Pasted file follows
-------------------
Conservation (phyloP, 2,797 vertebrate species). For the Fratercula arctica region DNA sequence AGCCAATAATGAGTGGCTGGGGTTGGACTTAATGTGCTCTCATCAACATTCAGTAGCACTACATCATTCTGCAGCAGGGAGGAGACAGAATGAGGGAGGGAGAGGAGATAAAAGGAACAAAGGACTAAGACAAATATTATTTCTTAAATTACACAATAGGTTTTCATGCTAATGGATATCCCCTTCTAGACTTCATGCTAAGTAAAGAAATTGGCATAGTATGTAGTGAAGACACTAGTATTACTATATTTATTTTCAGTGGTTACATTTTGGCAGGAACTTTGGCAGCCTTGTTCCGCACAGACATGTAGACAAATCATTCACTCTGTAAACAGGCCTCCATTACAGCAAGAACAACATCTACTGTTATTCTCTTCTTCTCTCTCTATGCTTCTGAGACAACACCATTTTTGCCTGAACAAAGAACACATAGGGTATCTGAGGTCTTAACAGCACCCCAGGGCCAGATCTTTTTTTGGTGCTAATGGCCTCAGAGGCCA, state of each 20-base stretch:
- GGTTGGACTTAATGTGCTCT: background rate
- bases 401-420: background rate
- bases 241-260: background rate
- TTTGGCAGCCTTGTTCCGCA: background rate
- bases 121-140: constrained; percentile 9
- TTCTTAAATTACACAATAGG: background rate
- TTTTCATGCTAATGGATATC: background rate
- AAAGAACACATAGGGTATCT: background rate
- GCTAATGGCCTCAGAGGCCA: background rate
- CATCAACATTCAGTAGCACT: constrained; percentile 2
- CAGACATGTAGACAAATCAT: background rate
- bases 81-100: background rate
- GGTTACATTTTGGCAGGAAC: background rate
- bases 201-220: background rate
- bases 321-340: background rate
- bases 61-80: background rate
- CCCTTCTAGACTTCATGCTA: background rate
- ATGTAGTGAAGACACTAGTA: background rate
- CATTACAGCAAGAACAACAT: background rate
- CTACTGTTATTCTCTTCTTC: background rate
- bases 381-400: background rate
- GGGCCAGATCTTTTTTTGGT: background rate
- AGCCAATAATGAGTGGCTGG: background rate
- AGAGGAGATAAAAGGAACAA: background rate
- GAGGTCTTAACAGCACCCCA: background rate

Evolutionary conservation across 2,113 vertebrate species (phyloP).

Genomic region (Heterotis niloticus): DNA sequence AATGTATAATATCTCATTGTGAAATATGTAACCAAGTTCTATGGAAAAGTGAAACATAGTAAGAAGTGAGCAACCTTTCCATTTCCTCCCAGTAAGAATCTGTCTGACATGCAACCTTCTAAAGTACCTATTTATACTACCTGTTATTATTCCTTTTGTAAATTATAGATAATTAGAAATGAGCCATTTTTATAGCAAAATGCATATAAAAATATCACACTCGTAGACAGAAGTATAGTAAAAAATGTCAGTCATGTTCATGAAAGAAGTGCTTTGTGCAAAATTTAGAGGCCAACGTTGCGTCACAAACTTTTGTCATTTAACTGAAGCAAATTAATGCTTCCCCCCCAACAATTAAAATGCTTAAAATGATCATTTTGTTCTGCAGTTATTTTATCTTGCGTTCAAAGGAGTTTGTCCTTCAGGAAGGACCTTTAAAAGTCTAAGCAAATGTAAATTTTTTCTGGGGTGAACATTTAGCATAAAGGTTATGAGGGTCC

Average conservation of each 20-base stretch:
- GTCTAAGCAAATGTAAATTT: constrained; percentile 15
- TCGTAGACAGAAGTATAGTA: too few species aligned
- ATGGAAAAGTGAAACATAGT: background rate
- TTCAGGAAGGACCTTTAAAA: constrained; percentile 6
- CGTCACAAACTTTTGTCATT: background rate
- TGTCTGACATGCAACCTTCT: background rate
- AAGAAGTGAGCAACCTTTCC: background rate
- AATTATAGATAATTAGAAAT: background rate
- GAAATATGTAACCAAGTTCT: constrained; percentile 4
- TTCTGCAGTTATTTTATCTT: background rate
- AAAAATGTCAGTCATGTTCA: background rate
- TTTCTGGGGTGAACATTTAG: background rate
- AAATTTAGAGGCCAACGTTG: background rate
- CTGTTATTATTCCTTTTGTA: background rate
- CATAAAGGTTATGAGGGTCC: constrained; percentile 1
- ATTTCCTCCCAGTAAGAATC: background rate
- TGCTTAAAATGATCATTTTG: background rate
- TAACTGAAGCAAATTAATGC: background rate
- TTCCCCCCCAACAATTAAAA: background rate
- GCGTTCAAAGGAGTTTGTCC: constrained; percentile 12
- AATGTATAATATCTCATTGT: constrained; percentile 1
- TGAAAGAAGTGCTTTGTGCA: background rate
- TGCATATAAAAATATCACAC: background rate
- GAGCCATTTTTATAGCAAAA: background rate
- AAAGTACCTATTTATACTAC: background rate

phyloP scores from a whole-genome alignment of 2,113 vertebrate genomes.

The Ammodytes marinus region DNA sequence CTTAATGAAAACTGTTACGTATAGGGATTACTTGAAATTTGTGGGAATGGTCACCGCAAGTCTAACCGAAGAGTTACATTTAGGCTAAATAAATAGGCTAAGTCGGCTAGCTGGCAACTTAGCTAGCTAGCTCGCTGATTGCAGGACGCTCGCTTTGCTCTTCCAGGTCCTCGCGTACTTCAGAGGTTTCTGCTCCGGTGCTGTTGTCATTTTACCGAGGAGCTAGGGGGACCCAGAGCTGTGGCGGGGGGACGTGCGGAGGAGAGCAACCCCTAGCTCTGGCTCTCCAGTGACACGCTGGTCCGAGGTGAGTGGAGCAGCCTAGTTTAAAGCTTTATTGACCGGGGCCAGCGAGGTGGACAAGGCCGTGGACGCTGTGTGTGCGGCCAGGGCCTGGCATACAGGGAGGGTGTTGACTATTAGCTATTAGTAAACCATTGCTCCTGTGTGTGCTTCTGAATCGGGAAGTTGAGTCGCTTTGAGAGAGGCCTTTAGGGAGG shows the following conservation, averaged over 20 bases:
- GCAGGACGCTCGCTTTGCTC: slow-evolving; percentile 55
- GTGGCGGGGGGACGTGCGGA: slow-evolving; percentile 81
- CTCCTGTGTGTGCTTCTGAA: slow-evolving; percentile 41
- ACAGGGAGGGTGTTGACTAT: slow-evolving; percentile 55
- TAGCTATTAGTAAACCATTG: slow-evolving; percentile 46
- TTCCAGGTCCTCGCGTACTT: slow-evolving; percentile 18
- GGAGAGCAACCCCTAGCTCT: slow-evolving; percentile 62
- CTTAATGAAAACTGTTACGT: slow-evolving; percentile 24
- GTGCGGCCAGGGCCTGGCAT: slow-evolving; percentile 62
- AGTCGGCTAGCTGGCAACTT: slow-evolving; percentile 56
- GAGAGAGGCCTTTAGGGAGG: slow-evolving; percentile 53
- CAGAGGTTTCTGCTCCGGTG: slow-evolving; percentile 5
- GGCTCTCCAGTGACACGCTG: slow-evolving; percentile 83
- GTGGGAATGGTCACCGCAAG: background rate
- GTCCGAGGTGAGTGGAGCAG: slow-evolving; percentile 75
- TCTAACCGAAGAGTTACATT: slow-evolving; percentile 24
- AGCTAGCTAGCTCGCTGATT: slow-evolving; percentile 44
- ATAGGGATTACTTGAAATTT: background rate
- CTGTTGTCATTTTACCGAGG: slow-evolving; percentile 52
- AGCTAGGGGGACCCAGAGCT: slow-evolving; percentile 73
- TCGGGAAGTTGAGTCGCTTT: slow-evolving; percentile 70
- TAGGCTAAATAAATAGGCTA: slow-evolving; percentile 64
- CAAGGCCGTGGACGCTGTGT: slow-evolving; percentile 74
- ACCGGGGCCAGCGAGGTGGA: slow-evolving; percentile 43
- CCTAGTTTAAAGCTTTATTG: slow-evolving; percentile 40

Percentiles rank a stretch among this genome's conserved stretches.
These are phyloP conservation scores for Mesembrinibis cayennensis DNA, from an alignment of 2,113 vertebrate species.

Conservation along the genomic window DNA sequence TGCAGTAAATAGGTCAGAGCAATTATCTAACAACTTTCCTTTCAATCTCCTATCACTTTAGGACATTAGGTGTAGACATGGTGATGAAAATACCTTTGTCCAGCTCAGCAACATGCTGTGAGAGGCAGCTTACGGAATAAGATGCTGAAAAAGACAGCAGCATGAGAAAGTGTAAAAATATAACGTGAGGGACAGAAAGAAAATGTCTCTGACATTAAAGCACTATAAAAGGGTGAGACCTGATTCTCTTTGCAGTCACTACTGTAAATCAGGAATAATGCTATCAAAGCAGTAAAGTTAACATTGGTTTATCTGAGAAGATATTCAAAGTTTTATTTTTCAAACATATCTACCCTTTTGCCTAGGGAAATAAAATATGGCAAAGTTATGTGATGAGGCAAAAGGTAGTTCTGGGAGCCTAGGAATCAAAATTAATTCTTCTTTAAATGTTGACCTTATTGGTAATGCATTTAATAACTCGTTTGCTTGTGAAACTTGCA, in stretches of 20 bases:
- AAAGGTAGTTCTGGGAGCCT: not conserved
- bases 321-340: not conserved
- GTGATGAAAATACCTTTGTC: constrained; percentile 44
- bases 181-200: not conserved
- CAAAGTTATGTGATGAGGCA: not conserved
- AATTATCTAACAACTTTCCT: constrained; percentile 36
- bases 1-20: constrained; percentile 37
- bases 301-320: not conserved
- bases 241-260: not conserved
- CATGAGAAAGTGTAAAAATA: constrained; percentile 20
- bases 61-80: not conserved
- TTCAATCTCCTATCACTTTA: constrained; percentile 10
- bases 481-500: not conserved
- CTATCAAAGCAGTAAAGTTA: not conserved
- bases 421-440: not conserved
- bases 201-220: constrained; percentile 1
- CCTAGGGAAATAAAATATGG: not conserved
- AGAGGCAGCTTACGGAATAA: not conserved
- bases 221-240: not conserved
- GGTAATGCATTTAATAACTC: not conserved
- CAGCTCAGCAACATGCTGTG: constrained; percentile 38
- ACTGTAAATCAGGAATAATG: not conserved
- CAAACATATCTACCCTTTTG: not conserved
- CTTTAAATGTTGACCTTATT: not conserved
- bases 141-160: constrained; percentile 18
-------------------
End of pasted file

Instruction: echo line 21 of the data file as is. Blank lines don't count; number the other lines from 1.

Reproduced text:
- CTACTGTTATTCTCTTCTTC: background rate